Steve Smith of the Farnsworth Group, a power distribution company,
began by explaining that electric supply aggregation is a relatively
new process for residents of Illinois municipalities and counties
for buying power in the deregulated electric market -- called
"government aggregation." Smith added that Illinois law allows
municipalities and counties to arrange for the purchase of
electricity on behalf of residential and small-business customers
within their borders.
Darrell Knauer related that voters are being
asked in the election next week to decide whether or not to adopt
aggregation in their communities or counties. If the referendum is
approved, this will mean that the municipality, such as Mount
Pulaski, will select an electric supplier for its residents and
small businesses. However, as Knauer pointed out, each individual
customer may always choose not to participate at any time in the
Natalie Hemmer said that Ameren Illinois "will not be impacted
negatively or positively, as they will continue to provide the
delivery of our electrical energy." In Illinois, she said, customers
have the right to purchase electricity from a third-party retail
She and Smith explained that government aggregation is just one
additional form of electric choice that many municipalities and
counties are making available to consumers. The referendum measure
on the upcoming ballot, they explained, will be an "opt-out," which,
if passed, will have residents and small businesses automatically
enrolled in the aggregation program, unless they choose not to
participate, or opt-out.
Hemmer said Ameren Illinois "does not profit from energy supply
She continued: "We are neutral as to whether a town, county or
individual customer chooses another electric provider. We do not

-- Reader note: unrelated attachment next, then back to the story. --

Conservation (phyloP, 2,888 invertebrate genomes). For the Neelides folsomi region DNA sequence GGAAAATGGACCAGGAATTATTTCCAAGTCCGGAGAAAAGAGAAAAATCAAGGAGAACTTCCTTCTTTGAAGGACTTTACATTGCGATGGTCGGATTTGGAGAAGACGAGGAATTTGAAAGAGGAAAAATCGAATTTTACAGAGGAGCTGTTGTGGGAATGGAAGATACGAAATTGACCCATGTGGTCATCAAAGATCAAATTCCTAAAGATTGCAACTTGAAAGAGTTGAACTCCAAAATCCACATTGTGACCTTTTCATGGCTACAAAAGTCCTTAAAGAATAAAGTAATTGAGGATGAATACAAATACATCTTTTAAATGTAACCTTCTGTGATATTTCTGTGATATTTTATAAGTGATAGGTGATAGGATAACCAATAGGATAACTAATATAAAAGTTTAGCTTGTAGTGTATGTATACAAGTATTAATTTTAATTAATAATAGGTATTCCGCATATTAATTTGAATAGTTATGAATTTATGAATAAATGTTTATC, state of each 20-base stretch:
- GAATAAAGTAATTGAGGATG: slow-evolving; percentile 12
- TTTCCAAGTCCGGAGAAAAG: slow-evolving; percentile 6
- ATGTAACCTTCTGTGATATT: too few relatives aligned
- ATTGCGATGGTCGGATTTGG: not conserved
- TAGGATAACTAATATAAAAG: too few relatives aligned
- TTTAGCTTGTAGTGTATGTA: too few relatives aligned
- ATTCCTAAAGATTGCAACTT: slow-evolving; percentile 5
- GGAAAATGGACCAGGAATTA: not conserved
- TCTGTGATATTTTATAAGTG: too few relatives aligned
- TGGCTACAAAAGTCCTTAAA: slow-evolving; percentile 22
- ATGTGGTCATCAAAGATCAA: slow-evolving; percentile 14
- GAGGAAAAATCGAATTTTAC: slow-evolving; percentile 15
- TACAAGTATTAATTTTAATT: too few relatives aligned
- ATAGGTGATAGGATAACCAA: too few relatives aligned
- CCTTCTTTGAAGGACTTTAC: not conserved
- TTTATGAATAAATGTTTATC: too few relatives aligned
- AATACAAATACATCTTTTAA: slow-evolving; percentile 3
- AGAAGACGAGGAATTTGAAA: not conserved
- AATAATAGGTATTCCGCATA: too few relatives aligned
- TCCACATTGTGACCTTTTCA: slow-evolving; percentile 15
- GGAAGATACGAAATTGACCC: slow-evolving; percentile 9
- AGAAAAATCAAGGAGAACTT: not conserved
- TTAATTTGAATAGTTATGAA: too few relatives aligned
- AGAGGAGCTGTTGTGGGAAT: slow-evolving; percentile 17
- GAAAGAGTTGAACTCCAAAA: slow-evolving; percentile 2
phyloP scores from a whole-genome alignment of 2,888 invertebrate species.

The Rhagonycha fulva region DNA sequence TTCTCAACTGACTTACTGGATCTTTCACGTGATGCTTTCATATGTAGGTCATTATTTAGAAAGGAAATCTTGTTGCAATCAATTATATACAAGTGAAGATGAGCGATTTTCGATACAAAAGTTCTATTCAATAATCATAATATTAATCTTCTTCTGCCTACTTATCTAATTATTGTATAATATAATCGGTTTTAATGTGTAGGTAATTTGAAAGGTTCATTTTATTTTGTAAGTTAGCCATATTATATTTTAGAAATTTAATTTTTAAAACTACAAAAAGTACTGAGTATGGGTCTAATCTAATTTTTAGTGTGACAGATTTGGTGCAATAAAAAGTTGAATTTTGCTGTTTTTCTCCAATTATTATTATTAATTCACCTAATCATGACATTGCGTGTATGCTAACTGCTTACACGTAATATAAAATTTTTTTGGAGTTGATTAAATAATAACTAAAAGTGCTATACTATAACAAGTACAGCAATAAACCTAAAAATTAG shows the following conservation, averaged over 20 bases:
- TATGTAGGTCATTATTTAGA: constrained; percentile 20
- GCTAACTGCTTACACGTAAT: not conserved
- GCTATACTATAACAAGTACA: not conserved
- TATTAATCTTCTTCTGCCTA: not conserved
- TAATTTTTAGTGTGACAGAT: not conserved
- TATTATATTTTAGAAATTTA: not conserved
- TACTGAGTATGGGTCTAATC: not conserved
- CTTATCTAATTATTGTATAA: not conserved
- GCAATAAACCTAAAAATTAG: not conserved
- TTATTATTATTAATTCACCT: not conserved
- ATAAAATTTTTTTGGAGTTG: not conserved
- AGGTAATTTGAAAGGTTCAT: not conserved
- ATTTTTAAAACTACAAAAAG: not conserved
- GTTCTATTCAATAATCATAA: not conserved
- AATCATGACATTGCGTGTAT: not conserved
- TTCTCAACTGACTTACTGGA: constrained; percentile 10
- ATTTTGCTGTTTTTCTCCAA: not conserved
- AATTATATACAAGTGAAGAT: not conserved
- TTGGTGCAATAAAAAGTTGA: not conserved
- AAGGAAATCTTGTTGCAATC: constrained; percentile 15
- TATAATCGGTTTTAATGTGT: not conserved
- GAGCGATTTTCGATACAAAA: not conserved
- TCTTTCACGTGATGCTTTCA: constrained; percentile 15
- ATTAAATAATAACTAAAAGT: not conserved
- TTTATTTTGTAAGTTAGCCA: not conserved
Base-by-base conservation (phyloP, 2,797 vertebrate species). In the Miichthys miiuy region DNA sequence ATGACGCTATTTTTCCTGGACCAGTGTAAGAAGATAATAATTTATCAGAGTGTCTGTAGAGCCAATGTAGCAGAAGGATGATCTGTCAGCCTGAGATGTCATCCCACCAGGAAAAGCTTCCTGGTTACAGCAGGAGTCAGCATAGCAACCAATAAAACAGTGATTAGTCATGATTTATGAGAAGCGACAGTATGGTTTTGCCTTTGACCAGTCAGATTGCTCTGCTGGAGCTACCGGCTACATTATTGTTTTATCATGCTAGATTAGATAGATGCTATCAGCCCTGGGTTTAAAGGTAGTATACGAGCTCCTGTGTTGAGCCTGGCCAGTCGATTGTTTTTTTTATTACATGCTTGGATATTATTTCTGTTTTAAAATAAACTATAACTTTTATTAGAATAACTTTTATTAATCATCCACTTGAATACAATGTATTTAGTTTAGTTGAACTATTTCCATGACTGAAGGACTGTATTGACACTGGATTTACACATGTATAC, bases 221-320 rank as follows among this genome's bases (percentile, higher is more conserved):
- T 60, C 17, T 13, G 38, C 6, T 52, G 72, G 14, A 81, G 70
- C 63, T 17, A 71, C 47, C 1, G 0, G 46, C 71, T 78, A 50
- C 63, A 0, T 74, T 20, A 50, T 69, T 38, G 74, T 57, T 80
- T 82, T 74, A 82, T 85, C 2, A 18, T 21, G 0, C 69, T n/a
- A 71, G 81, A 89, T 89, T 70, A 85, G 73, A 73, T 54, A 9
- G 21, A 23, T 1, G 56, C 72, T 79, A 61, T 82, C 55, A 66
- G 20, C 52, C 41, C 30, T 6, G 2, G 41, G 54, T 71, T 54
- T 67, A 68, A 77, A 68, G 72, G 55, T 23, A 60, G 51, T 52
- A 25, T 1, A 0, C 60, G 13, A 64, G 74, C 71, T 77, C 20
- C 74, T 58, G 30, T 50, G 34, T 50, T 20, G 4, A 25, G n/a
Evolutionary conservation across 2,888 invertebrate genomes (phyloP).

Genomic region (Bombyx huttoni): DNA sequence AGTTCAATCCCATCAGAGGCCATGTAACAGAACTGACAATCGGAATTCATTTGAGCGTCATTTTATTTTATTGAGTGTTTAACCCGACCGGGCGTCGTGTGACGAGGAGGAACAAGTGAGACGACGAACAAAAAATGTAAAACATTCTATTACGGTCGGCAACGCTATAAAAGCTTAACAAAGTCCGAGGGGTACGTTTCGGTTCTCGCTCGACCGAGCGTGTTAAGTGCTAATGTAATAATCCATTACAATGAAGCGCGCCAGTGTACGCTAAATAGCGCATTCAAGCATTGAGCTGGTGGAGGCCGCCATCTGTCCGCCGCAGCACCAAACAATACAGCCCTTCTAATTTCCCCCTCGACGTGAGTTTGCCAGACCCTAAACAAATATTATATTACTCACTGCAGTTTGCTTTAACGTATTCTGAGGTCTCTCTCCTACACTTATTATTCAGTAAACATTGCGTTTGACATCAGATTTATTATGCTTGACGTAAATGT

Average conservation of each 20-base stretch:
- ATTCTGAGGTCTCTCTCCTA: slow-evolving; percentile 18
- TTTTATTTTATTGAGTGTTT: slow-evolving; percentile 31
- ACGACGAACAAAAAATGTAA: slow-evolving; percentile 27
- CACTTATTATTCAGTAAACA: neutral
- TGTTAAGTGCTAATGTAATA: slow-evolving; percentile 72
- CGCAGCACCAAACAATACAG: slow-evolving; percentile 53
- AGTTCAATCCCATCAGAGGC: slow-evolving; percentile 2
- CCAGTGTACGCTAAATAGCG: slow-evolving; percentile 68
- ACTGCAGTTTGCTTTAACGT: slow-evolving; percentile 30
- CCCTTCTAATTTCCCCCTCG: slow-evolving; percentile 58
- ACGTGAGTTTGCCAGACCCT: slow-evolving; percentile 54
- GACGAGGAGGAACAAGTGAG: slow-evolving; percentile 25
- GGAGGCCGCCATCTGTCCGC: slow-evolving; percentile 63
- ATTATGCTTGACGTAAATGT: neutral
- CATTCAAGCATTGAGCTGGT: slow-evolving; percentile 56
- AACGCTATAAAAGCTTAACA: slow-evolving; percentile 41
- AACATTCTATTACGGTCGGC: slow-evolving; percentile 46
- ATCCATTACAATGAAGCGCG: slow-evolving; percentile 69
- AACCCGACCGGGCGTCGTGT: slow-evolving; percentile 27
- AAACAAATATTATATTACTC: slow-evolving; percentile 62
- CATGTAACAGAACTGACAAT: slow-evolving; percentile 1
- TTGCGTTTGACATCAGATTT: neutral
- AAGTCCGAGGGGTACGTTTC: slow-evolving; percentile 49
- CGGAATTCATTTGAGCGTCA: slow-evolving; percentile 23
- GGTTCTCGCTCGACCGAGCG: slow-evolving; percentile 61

recommend one electricity supplier over another, but we do encourage
customers to explore all of their supply options."
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If a consumer opts-out, Ameren Illinois "will continue to
purchase power for customers who do not choose another provider or
choose to opt-out of the government aggregation plan," she said.
Hemmer and Smith said citizens should compare the supply pricing
offered by various retail electric suppliers. One way is to visit
Customers may find out the price they are currently paying in their
rate zone by visiting the website
A couple of questions were asked:
Question 1: How can Mount Pulaski get an additional line of
electricity coming into our community like Latham has?
Hemmer responded that this is being looked into. Itís not a new
question, but rather an old problem that is currently being
discussed and options explored. She did add that Mount Pulaski is
just one of many communities that have only one avenue of energy.
Question 2: What is the root source of most of our energy?
Hemmer responded that this is outlined in the brochure enclosed
in monthly statements, or go to
She went on to say that much or most of the energy source
currently is coal. But, a law was recently passed specifying that by
2025, "25 percent of all electrical energy must be derived from
non-fossil fuels, such as wind and solar." That is why there are so
many wind turbines going up in Illinois, she added.
[Text from file received from Phil Bertoni]